A trial lawyer and a “genuine human being”2013 September
A trial lawyer often treads a narrow path that blends skilled storyteller who captivates an audience with a down-to-earth confidante, while recounting events without drama. That’s how Kelly Balamuth sees her role in the courtroom.
Balamuth, a sole practitioner based in Moraga, with satellite offices in Emeryville and Walnut Creek, doesn’t get to play that role as often as she’d like – she’s had fewer than 10 trials in nearly 20 years – but when she does, it’s her contention that being genuine and presenting the “story” in a way that captures and keeps the jury’s attention is the best possible approach.
“It’s really important to me to try to connect with the jury in an honest and genuine way. I think that kind of forms everything that flows from it,” Balamuth explains. “Cooperative, I guess, is my approach. I prefer to try cases in a way where it’s not just a big fight about minutia – it’s really just about getting the truth in front of the jury and letting them decide it.”
Once she establishes the initial connection and has the jury’s trust, Balamuth can begin that practice of building and presenting her client’s story, a process that she rarely finds easy. “You’re so confined in the courtroom … you have to tell (the story) in pieces, with different witnesses and figure out what order to put those witnesses and what they’ll say,” Balamuth said. “There are countless parts – and you can’t put it all in front of somebody – you have to pick and choose. It’s really important not to bore a jury to death. You don’t want it to be like a circus either, but those people are sitting there listening to you, and if you can make them care about something, all the better.”
Caring is a big part of Balamuth’s job, and not just about her clients. She is a sincere believer in our judicial system but has genuine concerns for how it is perceived by the general public. Most people who interact with the system, she said, end up having a negative experience and therefore a lesser opinion of the process. She feels it’s part of her job to improve the jurors’ outlook. “I want to win, but even if I lose, I want them to feel like what they did was a valuable service to the community,” she said.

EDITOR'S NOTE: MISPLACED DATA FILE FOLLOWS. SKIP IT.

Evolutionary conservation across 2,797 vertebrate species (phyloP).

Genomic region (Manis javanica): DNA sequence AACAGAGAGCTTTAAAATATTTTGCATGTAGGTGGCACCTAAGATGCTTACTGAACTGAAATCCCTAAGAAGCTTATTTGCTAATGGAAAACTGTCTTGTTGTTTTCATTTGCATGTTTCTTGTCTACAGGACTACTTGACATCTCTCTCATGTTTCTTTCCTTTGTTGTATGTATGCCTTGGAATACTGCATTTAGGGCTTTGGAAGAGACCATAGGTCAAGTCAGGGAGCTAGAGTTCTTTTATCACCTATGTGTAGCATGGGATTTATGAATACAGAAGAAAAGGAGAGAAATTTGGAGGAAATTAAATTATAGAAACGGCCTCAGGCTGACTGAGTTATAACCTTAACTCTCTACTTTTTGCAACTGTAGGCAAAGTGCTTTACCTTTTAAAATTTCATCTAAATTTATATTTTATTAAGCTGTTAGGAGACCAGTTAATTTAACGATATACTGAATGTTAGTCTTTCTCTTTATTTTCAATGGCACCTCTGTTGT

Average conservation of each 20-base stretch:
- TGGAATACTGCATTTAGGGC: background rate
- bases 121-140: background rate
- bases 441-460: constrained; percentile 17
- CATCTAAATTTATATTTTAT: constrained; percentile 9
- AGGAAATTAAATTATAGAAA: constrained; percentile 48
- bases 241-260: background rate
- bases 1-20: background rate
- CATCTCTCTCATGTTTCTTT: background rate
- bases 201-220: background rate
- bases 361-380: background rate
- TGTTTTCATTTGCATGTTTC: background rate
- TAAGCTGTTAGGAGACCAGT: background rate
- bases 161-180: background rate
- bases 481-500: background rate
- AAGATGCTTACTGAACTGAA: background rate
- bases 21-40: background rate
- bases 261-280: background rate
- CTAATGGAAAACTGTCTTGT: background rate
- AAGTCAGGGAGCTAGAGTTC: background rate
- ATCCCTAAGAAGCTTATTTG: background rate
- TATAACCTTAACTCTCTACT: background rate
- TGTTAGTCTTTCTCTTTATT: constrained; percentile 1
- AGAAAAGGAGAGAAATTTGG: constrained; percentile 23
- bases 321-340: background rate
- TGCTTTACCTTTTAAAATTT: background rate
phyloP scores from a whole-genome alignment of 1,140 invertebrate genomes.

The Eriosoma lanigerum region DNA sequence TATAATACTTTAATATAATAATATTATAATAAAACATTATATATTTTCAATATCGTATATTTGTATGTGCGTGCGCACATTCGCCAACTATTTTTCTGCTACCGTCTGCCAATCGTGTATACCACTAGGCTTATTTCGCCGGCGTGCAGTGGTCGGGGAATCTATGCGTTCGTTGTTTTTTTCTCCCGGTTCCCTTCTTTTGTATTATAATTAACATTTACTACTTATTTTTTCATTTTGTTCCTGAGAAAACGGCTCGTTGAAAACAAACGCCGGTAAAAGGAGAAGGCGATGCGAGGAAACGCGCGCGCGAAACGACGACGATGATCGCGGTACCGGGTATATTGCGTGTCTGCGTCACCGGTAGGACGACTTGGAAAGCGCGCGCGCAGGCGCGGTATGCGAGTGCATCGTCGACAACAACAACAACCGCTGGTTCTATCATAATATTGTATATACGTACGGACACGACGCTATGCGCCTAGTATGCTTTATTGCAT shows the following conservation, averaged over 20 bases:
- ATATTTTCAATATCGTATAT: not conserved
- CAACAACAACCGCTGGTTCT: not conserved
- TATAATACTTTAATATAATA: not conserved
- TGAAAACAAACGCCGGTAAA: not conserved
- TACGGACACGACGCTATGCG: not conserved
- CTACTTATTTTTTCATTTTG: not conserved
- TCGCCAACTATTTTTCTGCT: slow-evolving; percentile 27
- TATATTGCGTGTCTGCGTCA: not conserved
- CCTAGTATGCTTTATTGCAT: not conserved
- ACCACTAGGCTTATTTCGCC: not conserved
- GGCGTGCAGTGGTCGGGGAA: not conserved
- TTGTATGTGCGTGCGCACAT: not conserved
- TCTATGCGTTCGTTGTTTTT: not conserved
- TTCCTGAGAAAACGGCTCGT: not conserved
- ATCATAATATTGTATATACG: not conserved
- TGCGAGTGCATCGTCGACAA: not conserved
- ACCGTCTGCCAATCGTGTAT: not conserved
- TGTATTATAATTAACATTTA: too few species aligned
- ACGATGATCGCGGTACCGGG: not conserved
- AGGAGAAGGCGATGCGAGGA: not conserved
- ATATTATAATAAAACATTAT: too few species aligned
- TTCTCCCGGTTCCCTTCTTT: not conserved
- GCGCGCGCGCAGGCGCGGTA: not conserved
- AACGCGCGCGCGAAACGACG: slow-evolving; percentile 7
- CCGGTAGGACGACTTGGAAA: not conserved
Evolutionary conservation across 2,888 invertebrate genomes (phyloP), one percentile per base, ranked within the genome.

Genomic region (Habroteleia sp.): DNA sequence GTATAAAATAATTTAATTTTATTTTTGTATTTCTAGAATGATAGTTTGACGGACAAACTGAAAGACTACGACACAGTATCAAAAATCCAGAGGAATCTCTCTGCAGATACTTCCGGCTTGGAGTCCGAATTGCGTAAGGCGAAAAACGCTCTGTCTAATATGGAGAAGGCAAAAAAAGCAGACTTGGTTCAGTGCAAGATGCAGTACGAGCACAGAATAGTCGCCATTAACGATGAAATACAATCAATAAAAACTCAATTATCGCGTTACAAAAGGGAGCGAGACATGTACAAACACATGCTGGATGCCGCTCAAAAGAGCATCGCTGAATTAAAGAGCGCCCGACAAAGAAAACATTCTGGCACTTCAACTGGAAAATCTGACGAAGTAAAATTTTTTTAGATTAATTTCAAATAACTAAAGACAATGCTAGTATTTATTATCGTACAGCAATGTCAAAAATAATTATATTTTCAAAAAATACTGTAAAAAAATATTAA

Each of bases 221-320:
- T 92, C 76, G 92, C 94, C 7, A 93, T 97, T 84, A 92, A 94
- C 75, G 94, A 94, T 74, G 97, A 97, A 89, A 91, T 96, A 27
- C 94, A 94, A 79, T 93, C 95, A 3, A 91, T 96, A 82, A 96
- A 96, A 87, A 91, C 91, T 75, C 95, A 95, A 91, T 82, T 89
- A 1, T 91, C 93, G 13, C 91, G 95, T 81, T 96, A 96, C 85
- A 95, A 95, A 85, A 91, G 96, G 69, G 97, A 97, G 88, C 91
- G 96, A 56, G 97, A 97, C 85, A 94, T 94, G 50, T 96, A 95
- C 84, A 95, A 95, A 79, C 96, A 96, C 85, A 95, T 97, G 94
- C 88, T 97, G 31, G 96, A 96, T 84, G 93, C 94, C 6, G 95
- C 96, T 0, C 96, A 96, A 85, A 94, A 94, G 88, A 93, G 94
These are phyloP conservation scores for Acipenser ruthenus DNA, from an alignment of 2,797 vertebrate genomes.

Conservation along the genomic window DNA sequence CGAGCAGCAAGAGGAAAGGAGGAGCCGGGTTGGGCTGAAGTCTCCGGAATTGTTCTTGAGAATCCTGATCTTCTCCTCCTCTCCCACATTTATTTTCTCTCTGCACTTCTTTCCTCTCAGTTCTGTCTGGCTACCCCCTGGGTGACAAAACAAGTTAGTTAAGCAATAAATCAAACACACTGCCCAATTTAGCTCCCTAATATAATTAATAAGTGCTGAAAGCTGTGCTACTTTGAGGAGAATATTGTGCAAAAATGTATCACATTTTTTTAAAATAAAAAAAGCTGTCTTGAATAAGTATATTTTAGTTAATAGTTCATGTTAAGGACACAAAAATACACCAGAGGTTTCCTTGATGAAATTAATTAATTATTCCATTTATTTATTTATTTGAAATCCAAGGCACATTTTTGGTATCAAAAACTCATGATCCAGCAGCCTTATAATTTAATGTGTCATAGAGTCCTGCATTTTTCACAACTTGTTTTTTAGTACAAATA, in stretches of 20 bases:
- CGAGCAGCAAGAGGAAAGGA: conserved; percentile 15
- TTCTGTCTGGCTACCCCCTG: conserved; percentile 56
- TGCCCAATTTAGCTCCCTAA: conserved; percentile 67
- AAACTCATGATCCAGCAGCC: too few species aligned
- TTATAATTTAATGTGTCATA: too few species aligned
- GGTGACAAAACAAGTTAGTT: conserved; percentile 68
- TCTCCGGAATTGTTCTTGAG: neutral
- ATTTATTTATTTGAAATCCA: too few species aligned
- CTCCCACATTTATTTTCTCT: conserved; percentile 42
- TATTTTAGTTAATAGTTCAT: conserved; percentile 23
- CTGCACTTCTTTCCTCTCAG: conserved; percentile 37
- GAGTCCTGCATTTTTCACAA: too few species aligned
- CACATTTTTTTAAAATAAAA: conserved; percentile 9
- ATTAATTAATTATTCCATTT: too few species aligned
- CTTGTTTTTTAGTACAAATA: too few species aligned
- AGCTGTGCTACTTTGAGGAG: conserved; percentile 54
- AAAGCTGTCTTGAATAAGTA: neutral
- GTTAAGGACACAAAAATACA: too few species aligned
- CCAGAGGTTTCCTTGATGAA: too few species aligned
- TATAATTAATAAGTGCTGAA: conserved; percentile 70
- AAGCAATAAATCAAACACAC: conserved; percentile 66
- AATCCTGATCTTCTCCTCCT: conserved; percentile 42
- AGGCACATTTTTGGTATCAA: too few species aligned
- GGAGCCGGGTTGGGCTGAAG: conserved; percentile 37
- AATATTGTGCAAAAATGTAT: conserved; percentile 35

Many of the professional values important to Balamuth stem from her time and training at Gerry Spence’s Trial Lawyers College, where she learned that being true to oneself is the absolute first step for any successful trial lawyer. The college framed her philosophy that if you can’t be honest about yourself and your case, you won’t make many believers out of the 12 people to whom you’re presenting that case. “Every case has good facts and bad facts, and trying to (cover up) the bad facts is not going to help anybody,” Balamuth said. “I think it really helps me with fear, being scared to go into a courtroom. When you’re working from that place of honesty, it’s very easy not to worry that you’re doing something wrong – as long as you’re doing your best and being genuine.”
Born in San Francisco and raised across the bay in Orinda, Balamuth was exposed to the plaintiff lawyer’s life early on, hearing about and watching her father advocate for people’s rights. Her interest in his work peaked when she began law school at UC Davis. It was then that she started attending trial lawyers’ conferences and spending summers working in his office. She joked that she had been “brainwashed into doing this kind of work.”
In fact, she considers her father the main mentor in her career and a major influence not only on her choice to pursue law as a career but also on her decision to practice plaintiffs’ personal injury work. “The part that has always intrigued me about working as a plaintiff’s attorney,” Balamuth said, “is the personal contact, the view into someone’s life and the ability to try to help people out of a bad situation.”
Balamuth did, however, test the waters of “the other side.” While in law school, she worked for a large firm in Oakland that represented big corporations and insurance companies. It was just one short-lived stint, but it was more than enough. “That one experience working for a larger firm confirmed more for me what I thought I should be,” she said. “So, since I started doing this kind of law, I never considered doing anything else. It’s where I want to be – fighting for the little guy is the way I see it.”